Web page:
About 400,000 gallons of crude oil spilled from 18 rail cars after after a Dec. 30 derailment near Casselton, N.D., the National Transportation Safety Board said in a preliminary investigation report Monday.
An ensuing explosion sent a massive mushroom cloud of fire above the prairie and forced the evacuation of 1,400 residents.
Damage was estimated at $6.1 million, the NTSB said.
The accident occurred when a BNSF Railway grain train derailed on the westbound tracks, obstructing the eastbound tracks less than a minute before the 106-car oil train arrived.
The NTSB's preliminary report shed little new light on what may have caused the grain train to derail. Twenty-one cars on the oil train derailed, including 20 carrying crude and one carrying sand ballast.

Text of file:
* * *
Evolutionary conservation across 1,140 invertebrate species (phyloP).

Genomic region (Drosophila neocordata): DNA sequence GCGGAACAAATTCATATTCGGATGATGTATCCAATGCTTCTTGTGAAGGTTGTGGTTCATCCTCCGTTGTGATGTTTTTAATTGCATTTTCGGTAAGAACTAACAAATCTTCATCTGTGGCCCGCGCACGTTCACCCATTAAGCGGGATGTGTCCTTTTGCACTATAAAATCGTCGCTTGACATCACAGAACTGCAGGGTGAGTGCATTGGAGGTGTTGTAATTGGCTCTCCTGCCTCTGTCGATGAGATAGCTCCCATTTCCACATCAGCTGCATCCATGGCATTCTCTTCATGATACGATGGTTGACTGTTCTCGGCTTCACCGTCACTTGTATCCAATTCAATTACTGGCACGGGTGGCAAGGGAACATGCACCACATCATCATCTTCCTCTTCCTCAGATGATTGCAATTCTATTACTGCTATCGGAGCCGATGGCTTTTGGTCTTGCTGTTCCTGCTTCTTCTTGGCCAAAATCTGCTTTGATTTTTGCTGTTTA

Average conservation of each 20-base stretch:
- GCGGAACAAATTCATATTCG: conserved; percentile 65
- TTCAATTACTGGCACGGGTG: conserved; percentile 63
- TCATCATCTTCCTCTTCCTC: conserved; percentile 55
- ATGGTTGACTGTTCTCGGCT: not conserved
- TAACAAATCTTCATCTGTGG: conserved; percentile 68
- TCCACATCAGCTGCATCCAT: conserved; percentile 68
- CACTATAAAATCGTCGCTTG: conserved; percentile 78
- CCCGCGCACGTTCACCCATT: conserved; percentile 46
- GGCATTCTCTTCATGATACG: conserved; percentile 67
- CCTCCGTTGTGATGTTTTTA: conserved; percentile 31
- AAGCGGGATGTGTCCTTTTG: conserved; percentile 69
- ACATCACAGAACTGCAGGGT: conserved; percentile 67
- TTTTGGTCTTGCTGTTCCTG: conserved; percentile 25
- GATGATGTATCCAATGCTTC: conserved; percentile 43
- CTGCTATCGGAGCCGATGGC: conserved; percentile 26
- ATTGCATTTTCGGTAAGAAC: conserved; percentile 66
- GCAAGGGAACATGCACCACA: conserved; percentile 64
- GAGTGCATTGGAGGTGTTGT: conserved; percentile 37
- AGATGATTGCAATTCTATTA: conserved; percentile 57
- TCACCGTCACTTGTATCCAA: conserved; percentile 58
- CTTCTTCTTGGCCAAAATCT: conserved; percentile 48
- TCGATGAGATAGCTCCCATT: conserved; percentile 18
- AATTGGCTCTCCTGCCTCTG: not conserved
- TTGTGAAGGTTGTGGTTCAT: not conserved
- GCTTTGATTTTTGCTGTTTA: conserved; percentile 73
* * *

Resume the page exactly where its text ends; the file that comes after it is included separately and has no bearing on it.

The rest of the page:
Both trains were under the 60 mph speed limit for freights. The oil train was traveling at 43 mph when the crew triggered emergency brakes, and had slowed to 42 mph when it crashed into a car obstructing its track. The grain train was traveling about 28 mph when it derailed.
The cause of the grain train's derailment remains under investigation. The NTSB has shipped a broken axle and two wheels from that train to its laboratory in Washington for analysis.
In an earlier statement, investigators said they could not be sure whether the broken axle caused the crash or resulted from it. Investigators also said in the earlier statement that the derailment occurred on or near a switch to a side track, although the switch appeared to be properly aligned.
In the days after the accident, the Pipeline and Hazard Material Safety Administration issued a safety alert that the Bakken crude being hauled by the BNSF train was more flammable than expected. The agency, which is part of the federal Transportation Department, said it was conducting further investigation into the crude's flammability.
Over the last six months, there have been five major rail accidents in North America, including one Wednesday in New Brunswick, Canada, in which crude hauled in tanker cars burned or exploded.